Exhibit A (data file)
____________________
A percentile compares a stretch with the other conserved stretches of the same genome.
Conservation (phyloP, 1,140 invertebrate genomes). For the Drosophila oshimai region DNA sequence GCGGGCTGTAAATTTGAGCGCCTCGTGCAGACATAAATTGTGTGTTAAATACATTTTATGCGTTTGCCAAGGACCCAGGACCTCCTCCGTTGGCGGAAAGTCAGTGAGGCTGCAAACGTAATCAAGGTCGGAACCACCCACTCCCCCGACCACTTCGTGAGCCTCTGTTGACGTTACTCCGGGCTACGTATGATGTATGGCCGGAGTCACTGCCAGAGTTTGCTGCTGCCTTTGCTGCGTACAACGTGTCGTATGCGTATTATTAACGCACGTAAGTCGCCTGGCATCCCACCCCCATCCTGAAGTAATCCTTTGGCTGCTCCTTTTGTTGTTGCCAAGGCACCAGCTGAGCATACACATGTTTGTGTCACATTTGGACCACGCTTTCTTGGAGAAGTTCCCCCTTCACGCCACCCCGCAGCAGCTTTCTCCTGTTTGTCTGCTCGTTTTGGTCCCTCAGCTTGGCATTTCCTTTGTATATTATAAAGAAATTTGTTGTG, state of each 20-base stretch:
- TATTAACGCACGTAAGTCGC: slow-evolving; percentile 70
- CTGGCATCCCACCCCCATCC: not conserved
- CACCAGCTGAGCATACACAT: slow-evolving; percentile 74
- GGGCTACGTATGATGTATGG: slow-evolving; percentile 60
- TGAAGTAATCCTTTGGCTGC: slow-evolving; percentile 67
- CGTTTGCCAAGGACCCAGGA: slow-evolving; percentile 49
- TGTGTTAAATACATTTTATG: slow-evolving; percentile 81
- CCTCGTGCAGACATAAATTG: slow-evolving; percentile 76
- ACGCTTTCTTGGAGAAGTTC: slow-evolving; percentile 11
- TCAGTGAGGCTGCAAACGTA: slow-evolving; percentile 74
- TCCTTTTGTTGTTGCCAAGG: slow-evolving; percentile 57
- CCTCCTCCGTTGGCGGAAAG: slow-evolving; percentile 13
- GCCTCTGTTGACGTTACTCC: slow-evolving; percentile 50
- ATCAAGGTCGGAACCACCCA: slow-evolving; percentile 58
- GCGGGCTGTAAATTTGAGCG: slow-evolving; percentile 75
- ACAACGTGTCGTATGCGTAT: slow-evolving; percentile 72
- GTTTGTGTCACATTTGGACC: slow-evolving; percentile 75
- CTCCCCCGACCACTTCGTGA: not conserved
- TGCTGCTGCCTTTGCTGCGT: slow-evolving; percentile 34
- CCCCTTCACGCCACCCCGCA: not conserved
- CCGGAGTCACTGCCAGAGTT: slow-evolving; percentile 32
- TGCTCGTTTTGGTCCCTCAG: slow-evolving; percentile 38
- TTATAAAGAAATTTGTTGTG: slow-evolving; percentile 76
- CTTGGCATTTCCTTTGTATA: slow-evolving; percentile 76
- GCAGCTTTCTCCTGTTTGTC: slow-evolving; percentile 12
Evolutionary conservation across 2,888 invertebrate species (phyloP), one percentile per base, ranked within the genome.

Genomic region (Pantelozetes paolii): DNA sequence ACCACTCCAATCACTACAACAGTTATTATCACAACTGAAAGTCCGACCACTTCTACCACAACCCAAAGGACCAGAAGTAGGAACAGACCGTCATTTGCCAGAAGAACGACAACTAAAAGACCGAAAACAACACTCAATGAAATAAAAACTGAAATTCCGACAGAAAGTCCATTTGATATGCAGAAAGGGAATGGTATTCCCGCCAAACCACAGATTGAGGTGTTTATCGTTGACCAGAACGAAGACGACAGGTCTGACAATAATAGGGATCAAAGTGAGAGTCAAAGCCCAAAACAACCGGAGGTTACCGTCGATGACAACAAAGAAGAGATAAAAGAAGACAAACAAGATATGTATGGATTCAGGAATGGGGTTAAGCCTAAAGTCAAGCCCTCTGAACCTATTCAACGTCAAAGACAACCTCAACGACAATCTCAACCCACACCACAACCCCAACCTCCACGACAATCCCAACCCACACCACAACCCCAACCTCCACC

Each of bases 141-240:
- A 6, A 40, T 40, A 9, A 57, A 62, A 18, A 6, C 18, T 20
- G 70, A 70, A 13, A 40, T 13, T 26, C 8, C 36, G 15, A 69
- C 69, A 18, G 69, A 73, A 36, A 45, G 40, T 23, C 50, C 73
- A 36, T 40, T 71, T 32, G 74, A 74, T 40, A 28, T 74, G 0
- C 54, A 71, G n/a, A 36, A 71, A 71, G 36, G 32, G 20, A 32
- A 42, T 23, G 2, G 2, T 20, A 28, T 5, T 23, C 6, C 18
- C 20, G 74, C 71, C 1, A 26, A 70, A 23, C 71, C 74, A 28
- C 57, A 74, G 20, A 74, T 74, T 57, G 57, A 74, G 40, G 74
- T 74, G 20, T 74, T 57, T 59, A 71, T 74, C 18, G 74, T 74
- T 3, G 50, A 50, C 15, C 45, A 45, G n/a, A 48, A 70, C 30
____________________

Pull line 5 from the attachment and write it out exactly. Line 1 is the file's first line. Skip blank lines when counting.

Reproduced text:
- CACCAGCTGAGCATACACAT: slow-evolving; percentile 74